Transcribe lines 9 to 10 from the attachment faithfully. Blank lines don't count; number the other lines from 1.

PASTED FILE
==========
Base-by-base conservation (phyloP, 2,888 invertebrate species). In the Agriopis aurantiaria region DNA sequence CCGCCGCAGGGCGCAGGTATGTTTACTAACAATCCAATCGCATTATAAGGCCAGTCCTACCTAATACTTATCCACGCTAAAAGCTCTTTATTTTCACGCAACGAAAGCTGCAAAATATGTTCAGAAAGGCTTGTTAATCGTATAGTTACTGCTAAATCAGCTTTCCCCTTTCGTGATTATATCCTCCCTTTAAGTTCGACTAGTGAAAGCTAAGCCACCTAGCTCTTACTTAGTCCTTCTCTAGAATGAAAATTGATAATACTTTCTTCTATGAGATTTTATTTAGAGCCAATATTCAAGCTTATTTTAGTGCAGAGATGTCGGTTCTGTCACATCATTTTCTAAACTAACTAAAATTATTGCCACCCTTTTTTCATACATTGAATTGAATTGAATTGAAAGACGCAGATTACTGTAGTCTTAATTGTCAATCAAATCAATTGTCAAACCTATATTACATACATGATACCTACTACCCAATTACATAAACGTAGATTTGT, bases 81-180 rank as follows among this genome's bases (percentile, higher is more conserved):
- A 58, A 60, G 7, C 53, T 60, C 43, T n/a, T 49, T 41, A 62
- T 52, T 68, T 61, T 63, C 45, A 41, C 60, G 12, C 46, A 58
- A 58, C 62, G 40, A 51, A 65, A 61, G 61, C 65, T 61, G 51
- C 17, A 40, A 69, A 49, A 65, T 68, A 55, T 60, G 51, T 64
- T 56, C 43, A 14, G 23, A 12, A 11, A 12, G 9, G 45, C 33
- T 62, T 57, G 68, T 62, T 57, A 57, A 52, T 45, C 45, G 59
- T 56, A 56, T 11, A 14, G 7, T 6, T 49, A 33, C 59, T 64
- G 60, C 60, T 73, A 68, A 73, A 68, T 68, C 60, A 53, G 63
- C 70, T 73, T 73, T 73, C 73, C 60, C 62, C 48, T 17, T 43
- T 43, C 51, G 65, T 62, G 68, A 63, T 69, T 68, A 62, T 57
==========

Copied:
- G 60, C 60, T 73, A 68, A 73, A 68, T 68, C 60, A 53, G 63
- C 70, T 73, T 73, T 73, C 73, C 60, C 62, C 48, T 17, T 43